The stoicism, a philosophy born three centuries before Christ, can provide constructive answers to the challenges of contemporary life. We are talking, just to be clear, of the thought of Seneca and of the emperor Marcus Aurelius who teaches us to make better use of reason and to be emotionally tenacious. Today it attracts more and more people, who join the ranks of modern stoicism, a movement which includes publications, blogs, online courses, congresses such as the Stoicon and experiential gatherings such as the International stoic week. “The revival of stoicism is not the first for two thousand years and it shouldn’t come as a surprise,” he comments Fabio Lungophilosopher and journalist.
«This current of thought – or, better, the nucleus of its ethics – tends to make a comeback in periods like ours, characterized by social instability, collapse of references and collective bewilderment. The reason? It clearly aims at reduce anxietiesit helps to be firm within oneself and projects one into a state of calm serenity».
Here are its key points.
1. Use your head
“According to the Stoics, we are first and foremost thinking creaturestherefore we have a duty to protect and correctly use that powerful yet fragile gift which is reason», explains Donald Robertson, cognitive psychotherapist, soul of Modern stoicism and author of the essay Ten steps from happiness. The Stoics’ lessons for a wise life (Piemme). An assumption that has surprising consequences: by reasoning, in fact, we realize that we have no control over world events or over the thoughts and actions of others.
“After this awareness, it no longer makes sense to worry about everything outside our domain, starting from how others judge us up to the fate of objects, which make us so damned because first we desire them ardently and then, when we have conquered them, we are terrified of losing them», says Fabio Luongo. «Thus we have the possibility of reaching a tranquil serenity, a state that this school of life identifies with happiness. Not only that: training ourselves to keep a certain emotional distance compared to the fears that condition us, we become more adaptable or – according to such a fashionable term – resilient, that is, capable of facing difficulties without breaking down».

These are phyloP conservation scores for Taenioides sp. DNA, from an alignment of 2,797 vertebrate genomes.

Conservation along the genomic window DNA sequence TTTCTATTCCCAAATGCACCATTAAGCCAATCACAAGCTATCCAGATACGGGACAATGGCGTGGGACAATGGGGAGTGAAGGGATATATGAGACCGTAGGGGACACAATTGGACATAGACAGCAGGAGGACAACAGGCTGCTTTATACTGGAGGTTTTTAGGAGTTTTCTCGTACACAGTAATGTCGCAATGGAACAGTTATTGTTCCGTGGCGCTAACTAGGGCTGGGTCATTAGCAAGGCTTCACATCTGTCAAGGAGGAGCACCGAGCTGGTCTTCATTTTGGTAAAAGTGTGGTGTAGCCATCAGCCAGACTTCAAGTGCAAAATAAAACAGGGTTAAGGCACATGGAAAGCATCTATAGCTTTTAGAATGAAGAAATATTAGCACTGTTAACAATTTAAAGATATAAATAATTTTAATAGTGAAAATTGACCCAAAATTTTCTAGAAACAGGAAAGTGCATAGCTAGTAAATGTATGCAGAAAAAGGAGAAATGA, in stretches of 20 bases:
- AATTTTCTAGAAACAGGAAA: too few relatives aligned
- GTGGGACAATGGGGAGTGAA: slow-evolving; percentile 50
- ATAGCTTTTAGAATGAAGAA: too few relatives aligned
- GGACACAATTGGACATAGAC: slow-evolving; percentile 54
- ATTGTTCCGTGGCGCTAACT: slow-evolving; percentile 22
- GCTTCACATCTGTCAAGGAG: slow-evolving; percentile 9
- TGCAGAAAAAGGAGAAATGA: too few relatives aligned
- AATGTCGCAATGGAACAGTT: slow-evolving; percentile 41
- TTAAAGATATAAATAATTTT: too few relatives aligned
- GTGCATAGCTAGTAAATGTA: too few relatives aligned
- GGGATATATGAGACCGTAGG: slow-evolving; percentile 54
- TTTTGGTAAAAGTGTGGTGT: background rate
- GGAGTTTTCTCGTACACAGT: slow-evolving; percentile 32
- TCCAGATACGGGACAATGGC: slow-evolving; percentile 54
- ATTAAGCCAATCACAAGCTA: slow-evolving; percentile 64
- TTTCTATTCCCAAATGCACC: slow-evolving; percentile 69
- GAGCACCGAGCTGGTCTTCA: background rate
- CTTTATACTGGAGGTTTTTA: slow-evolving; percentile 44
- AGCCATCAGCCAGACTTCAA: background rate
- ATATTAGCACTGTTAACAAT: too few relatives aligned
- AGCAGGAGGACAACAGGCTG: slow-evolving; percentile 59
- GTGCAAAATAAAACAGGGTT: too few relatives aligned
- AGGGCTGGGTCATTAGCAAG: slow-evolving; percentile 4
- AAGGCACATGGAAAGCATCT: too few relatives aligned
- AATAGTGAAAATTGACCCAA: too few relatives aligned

2. Look into your heart
After what has been said, one might think that stoicism is an invitation to resignation and passivity, while it is the exact opposite: one it spurs us to take responsibility for the only things we have control over, which is our emotionspassions, desires.
«According to the Stoics, we cannot choose what to live, but “only” how to live it», confirms Luongo. «In this regard, we must deny the cliché according to which this philosophy preaches coldness and insensitivity. In reality, the Stoics neither ignore nor suppress emotions. Simply, they recognize that some of them, in certain situations, are unhealthy (that is, they do more harm than good), therefore they should be transformed into healthy emotions. How? Using reason to question the beliefs that gave rise to them».
3. Transform obstacles
An example can help us better understand this passage: let’s say that a colleague of ours presents a fantastic project, with which he earns compliments from his boss. We could experience frustration, irritation, even anger: legitimate emotions, which, however, would easily backfire, perhaps sinking into apathy (“What am I committed to doing, I’ll never be so brilliant”), or orienting us towards risky attitudes (“It’s succeeded in cheating me, I will make him pay”).
By thinking with a cool head, however, we would have the opportunity to understand that the colleague only worked hard and certainly did not want to overshadow us. We could then convert our dysfunctional moods into something beneficial such as admiration, curiosity and the desire to emulate, becoming those “beings endowed with reason” who, in the words of Marcus Aurelius, “can make every obstacle a subject of their work and take advantage of it”.